The Legislature, by general law, could allow the TWDB to issue bonds and enter into related credit agreements payable from all revenues available to the SWIRFT.
Any bond enhancement agreements or obligations would have to be payable solely from the SWIFT or from amounts in the SWIRFT and would not be constitutional state debt payable from the general revenue of the state.
The TWDB would be required to set aside amounts sufficient to make payments that became due that fiscal year.
A statement of legislative intent in Prop. 6 holds that the proposed amendment is intended only to establish a basic framework and not to be a comprehensive treatment of the SWIFT or the SWIRFT. The Legislature would have full power to delegate duties, responsibilities, functions, and authority to the TWDB as necessary.
The ballot proposal reads: “The constitutional amendment providing for the creation of the State Water Implementation Fund for Texas and the State Water Implementation Revenue Fund for Texas to assist in the financing of priority projects in the state water plan to ensure the availability of adequate water resources.”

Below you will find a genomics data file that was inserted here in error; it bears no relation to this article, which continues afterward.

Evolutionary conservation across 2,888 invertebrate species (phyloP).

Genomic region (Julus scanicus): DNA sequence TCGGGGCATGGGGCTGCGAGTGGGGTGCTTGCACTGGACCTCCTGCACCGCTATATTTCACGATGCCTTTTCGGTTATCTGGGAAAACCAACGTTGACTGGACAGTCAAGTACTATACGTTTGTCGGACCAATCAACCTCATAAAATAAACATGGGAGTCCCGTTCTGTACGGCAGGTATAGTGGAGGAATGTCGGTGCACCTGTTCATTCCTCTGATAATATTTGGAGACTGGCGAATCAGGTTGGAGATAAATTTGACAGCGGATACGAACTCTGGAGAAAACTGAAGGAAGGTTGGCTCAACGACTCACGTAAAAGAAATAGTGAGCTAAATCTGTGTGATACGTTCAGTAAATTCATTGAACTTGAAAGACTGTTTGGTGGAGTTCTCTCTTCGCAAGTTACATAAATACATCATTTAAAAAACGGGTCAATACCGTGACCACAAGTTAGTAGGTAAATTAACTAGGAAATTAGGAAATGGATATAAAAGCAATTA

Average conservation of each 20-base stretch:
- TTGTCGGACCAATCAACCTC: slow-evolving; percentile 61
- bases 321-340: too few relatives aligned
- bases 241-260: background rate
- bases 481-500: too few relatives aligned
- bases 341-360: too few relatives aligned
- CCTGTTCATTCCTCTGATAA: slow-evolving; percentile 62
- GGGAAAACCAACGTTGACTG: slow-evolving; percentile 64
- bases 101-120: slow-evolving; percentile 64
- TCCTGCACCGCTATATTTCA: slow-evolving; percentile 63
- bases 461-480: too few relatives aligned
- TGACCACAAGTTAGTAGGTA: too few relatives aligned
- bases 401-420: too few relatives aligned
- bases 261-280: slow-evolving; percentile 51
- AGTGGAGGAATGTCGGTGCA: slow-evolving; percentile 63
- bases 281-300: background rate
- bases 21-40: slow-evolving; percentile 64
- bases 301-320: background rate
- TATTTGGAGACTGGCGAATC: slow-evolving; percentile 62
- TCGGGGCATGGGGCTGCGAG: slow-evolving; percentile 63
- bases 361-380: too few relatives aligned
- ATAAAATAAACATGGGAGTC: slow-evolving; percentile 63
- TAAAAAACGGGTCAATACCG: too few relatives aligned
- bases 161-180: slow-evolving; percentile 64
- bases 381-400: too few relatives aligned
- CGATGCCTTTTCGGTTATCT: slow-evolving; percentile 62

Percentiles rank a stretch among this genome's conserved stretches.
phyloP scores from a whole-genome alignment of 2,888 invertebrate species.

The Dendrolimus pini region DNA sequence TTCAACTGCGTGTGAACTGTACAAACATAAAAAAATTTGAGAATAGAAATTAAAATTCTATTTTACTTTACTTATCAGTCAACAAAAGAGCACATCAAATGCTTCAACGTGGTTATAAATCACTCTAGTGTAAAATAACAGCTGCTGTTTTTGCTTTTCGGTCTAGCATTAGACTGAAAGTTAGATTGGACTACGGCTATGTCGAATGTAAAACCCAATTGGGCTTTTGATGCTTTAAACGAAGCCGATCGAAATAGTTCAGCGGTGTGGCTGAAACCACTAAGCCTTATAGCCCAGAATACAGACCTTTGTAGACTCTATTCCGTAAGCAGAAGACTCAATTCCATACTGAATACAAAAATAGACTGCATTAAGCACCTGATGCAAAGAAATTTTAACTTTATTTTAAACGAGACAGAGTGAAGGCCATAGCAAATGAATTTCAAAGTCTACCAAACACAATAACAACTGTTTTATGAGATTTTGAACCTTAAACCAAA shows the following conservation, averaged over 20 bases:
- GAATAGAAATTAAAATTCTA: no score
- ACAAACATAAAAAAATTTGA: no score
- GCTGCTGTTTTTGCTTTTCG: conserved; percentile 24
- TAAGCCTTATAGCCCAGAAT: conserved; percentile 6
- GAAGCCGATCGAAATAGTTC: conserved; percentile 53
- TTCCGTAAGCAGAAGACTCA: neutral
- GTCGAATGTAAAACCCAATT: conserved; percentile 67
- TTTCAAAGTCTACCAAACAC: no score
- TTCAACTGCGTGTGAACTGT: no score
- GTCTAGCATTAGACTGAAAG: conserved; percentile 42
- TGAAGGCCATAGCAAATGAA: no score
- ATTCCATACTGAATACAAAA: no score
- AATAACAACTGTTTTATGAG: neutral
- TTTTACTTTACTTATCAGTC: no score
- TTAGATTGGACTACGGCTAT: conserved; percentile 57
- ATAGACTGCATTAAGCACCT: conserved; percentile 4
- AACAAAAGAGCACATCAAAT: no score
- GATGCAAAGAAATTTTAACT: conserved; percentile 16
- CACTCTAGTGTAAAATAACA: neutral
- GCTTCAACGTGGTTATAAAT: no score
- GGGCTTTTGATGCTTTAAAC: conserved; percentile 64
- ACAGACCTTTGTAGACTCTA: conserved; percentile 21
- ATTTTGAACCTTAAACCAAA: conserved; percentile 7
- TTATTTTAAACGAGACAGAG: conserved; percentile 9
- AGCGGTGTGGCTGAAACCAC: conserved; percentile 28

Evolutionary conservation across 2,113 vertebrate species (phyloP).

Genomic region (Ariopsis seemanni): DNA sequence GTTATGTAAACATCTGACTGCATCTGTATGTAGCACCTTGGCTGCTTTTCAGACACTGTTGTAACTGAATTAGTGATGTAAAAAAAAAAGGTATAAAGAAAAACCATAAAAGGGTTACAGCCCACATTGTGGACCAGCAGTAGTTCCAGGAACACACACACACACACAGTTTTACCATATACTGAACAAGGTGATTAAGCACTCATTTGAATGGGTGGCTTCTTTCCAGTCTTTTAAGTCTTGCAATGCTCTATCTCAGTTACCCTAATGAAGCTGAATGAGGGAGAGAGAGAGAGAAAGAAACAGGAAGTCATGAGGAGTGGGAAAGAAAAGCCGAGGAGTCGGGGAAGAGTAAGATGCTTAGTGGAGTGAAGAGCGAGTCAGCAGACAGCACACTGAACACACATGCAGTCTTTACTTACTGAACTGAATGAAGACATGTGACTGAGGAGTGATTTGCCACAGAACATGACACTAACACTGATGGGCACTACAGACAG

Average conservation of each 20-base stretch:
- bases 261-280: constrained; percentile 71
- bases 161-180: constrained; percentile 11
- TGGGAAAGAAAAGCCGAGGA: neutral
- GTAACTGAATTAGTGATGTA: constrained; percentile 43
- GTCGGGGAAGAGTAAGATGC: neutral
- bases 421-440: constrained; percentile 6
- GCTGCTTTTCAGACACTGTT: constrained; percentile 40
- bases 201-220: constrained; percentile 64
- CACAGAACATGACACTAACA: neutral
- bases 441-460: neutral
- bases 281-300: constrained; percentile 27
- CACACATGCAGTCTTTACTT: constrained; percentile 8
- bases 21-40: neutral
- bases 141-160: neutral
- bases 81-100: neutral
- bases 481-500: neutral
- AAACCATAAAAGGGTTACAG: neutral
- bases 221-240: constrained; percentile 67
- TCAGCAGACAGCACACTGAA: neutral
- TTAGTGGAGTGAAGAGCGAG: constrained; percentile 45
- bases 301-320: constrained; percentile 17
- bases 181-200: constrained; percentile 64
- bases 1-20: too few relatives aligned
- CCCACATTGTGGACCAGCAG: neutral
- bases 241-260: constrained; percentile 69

Supporters say
Prop. 6 would constitutionally create two funds for the implementation of water projects in the state water plan. It would work together with two bills recently enacted by the 83rd Legislature — HB 4 by Ritter and HB 1025 by Pitts. HB 4, the enabling legislation, contains the mechanics of the funds, including the prioritization of projects that would receive funding. HB 1025 would make the appropriation from the Rainy Day Fund for the initial capitalization of the SWIFT, contingent on voter approval of the proposed amendment.